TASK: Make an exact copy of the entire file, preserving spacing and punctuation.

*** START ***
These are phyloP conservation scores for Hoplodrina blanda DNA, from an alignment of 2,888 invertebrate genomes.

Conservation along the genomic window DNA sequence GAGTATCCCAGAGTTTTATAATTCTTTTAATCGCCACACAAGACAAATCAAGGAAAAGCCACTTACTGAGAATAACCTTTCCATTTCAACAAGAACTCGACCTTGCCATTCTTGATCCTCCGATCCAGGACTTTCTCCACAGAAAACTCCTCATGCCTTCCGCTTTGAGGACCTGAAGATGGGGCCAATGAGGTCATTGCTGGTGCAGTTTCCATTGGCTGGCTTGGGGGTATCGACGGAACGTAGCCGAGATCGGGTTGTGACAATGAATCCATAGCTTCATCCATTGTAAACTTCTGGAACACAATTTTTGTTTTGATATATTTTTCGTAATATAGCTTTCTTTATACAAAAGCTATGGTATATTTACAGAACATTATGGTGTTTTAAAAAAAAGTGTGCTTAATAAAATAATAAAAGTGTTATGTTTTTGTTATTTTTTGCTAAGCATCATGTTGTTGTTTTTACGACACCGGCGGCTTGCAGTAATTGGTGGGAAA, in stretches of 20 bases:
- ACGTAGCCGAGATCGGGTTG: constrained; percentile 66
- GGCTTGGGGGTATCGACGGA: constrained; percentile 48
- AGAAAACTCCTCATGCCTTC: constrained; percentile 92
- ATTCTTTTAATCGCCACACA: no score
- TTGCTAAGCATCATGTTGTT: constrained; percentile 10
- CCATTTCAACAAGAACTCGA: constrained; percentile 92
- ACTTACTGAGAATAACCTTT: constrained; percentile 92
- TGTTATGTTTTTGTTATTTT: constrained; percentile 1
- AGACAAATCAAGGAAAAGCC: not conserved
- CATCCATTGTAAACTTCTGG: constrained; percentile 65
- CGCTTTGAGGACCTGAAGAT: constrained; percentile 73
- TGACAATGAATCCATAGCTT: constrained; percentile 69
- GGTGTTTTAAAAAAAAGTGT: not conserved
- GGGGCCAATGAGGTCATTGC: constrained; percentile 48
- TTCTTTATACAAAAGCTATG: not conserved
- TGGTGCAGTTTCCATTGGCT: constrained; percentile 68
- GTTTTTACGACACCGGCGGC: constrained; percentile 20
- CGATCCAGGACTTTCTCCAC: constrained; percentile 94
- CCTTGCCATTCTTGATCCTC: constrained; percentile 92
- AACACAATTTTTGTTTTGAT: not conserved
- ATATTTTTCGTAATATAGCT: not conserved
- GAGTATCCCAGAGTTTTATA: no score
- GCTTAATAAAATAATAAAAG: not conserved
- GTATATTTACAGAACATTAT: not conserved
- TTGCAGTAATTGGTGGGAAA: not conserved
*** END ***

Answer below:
These are phyloP conservation scores for Hoplodrina blanda DNA, from an alignment of 2,888 invertebrate genomes.

Conservation along the genomic window DNA sequence GAGTATCCCAGAGTTTTATAATTCTTTTAATCGCCACACAAGACAAATCAAGGAAAAGCCACTTACTGAGAATAACCTTTCCATTTCAACAAGAACTCGACCTTGCCATTCTTGATCCTCCGATCCAGGACTTTCTCCACAGAAAACTCCTCATGCCTTCCGCTTTGAGGACCTGAAGATGGGGCCAATGAGGTCATTGCTGGTGCAGTTTCCATTGGCTGGCTTGGGGGTATCGACGGAACGTAGCCGAGATCGGGTTGTGACAATGAATCCATAGCTTCATCCATTGTAAACTTCTGGAACACAATTTTTGTTTTGATATATTTTTCGTAATATAGCTTTCTTTATACAAAAGCTATGGTATATTTACAGAACATTATGGTGTTTTAAAAAAAAGTGTGCTTAATAAAATAATAAAAGTGTTATGTTTTTGTTATTTTTTGCTAAGCATCATGTTGTTGTTTTTACGACACCGGCGGCTTGCAGTAATTGGTGGGAAA, in stretches of 20 bases:
- ACGTAGCCGAGATCGGGTTG: constrained; percentile 66
- GGCTTGGGGGTATCGACGGA: constrained; percentile 48
- AGAAAACTCCTCATGCCTTC: constrained; percentile 92
- ATTCTTTTAATCGCCACACA: no score
- TTGCTAAGCATCATGTTGTT: constrained; percentile 10
- CCATTTCAACAAGAACTCGA: constrained; percentile 92
- ACTTACTGAGAATAACCTTT: constrained; percentile 92
- TGTTATGTTTTTGTTATTTT: constrained; percentile 1
- AGACAAATCAAGGAAAAGCC: not conserved
- CATCCATTGTAAACTTCTGG: constrained; percentile 65
- CGCTTTGAGGACCTGAAGAT: constrained; percentile 73
- TGACAATGAATCCATAGCTT: constrained; percentile 69
- GGTGTTTTAAAAAAAAGTGT: not conserved
- GGGGCCAATGAGGTCATTGC: constrained; percentile 48
- TTCTTTATACAAAAGCTATG: not conserved
- TGGTGCAGTTTCCATTGGCT: constrained; percentile 68
- GTTTTTACGACACCGGCGGC: constrained; percentile 20
- CGATCCAGGACTTTCTCCAC: constrained; percentile 94
- CCTTGCCATTCTTGATCCTC: constrained; percentile 92
- AACACAATTTTTGTTTTGAT: not conserved
- ATATTTTTCGTAATATAGCT: not conserved
- GAGTATCCCAGAGTTTTATA: no score
- GCTTAATAAAATAATAAAAG: not conserved
- GTATATTTACAGAACATTAT: not conserved
- TTGCAGTAATTGGTGGGAAA: not conserved